Jan 21, 2020 Letters
It can be argued that the single most important and incontrovertible development in recent Guyanese political history has been the precipitous decline of the oldest political party in Guyana, the PPP/C.
Its current leader, Mr. Bharrat Jagdeo, began his Presidency, in 2001, with 53% of the vote and a 7-seat advantage over the PNC/R which he increased, in 2006, to 54.6% and a 9-seat advantage over the PNC/R and AFC combined, which was the last time the PPP/C held an overall parliamentary majority.
The PPP/C was a minority in 2011 (48.6% of the vote and 32 seats in the National Assembly), and in 2015 (49.2% and 32 seats) ever since the AFC entered the political derby and the PNC/R dramatically advanced the concept and practice of coalition and cohesive politics with the formation of APNU and APNU+AFC.
This would seem to suggest serious failures on the part of the PPP/C in government which precipitated the loss of support from significant sections of its base, diminished appeal to crossover voters from its main opposition, and lack of attractiveness and enthusiasm from ethnic minorities which coincided with the emergence of the coalition/cohesion ethos of APNU+AFC.
I would suggest that two factors in particular, are responsible for the decline of the PPP/C:
1) Demographic changes (migration and the growth in other ethnicities) have resulted in the loss of East Indian numerical superiority and the decline of its electoral strength which was compounded by internal conflicts which led to the loss of several members and the formation of other, competing political parties like AFC and ANUG and the decline in its economic and industrial base, as sugar lost its dominant position in the economy.
2) Simultaneously, its main political rival, the PNC/R, was able to engage in regenerative and coalition-building activities, which catapulted them into office, in 2015, after 23 years in declining opposition.
While demographic changes are undoubtedly significant, I believe that the greater significance was the introduction of the electoral system in 2001 and the regional allocation of more than one-third (25/65) of the seats in the National Assembly, which has given inordinate influence to hinterland regions which are mostly populated by indigenous peoples to whom the main parties must appeal in order to secure victory at the polls.
APNU+AFC’s strategy of cohesion and inclusive government, its list of candidates and leadership, and its visionary and hugely successful hinterland development programme and Decade of Development Strategy is a clear indication of its welcoming recognition and acceptance of this reality.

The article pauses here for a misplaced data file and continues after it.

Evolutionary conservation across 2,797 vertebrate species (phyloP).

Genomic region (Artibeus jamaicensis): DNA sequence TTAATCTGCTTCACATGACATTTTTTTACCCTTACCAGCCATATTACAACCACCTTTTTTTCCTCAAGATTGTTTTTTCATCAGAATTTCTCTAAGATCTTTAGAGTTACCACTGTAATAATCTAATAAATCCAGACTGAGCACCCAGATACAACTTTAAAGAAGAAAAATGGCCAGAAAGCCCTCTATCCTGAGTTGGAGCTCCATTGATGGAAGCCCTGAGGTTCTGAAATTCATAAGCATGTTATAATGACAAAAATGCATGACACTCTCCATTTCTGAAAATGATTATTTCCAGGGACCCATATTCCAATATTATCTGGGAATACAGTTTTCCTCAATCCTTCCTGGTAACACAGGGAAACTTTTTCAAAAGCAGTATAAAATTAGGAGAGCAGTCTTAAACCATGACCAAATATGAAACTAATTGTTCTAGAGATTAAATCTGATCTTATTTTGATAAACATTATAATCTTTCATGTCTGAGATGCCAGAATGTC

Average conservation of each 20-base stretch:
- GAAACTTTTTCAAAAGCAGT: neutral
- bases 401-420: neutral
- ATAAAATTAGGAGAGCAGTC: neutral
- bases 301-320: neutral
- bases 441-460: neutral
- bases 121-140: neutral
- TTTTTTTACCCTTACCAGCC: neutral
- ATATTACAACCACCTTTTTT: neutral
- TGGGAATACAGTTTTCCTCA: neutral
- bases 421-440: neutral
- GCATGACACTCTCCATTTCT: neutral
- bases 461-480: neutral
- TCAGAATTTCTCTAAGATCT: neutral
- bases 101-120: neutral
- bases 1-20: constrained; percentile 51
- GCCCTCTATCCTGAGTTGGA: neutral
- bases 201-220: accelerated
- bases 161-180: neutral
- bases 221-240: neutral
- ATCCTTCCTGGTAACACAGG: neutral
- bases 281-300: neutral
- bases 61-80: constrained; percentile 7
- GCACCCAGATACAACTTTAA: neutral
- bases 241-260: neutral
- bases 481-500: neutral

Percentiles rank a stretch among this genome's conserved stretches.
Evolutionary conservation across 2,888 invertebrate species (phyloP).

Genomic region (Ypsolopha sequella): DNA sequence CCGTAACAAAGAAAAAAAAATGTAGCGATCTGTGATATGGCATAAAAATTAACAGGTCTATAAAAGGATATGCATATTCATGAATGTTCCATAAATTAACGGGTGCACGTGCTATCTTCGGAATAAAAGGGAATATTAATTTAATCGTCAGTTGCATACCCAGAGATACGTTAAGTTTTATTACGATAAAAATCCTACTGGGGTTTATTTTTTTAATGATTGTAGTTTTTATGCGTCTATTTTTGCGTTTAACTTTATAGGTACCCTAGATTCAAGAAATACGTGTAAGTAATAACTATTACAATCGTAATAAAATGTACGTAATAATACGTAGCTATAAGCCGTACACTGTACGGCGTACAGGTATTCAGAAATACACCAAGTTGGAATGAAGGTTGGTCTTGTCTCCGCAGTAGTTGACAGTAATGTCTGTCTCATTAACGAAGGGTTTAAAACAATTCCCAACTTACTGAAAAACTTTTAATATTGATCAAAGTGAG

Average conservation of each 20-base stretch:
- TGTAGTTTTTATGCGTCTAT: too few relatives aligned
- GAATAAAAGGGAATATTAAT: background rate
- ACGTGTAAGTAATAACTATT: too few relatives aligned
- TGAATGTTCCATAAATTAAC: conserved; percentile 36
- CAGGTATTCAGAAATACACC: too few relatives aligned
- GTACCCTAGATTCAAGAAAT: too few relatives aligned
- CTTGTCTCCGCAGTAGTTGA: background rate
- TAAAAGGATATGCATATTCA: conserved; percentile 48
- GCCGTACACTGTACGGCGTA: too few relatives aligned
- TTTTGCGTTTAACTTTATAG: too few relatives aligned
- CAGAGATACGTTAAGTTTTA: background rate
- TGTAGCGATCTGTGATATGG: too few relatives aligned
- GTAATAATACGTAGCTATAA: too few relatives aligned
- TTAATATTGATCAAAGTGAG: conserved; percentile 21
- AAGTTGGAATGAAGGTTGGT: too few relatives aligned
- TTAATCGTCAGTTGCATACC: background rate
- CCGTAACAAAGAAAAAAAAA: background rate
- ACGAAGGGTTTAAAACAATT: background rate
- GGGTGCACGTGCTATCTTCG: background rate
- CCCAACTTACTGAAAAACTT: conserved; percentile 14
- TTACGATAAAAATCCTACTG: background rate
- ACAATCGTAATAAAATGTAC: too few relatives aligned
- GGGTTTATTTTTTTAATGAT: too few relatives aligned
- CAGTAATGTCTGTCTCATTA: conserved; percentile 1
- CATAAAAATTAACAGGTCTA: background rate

On the other hand, the PPP/C’s election campaign, which seems wed to the myth of its invincibility based on ethnic dominance is divorced from reality. The constant harping on the unsubstantiated claims that it was cheated at the last election; that it was cheated in every election; that it lost and that it will be cheated again, while it may appease its base, fails to recognise the necessity of appealing to a wider constituency, and does not provide a path to electoral victory.
It is antiquated, foolhardy and stubborn, and guaranteed to invite defeat in future elections. It is this realisation and fear, which has caused the PPP/C to favour a strategy of obstruction and destabilisation, as exemplified by the no confidence vote and its aftermath.
Data from the 2015 General and Regional elections would seem to indicate that a reliance on East Indian ethnic dominance is misplaced and may be more accurate in the reverse. It shows that approximately 250,000 persons voted in Regions 2, 3, 5 and 6 (presumably East Indian-dominant) and delivered 6 of 10 regional seats to the PPP/C while over 286,000 persons voted in Regions 4 and 10 (presumably African dominated) and delivered 6 of 9 seats to APNU+AFC; almost 21,000 persons voted in the hinterland regions 1, 7, 8 and 9 and split 6 seats between the PPP/C and APNU+AFC.
It is very clear that in order for the PPP/C to secure victory at the upcoming polls, it must first retain the support it previously held and make tremendous, almost unheard of, advances in the hinterland regions, which it continually failed to do while in government for 23 years, and neither its campaign platform and leading candidates have demonstrated the ability and vision to accomplish this.
With regard to its record in office, articulated vision, and quality and diversity of its leadership and candidates, APNU+AFC has demonstrated its unquestionable superiority, and I predict, will win these elections by a landslide in a demonstrably free and fair election.
Shakespeare once opined that “there is a tide in the affairs of men, which, taken at the flood, leads on to fortune”, and also advised to “let go thy hold of the wheel that runs down the hill, but the one that goes uphill, let it take thee after”.
I believe that the tide resides with David Granger and the coalition that he leads.
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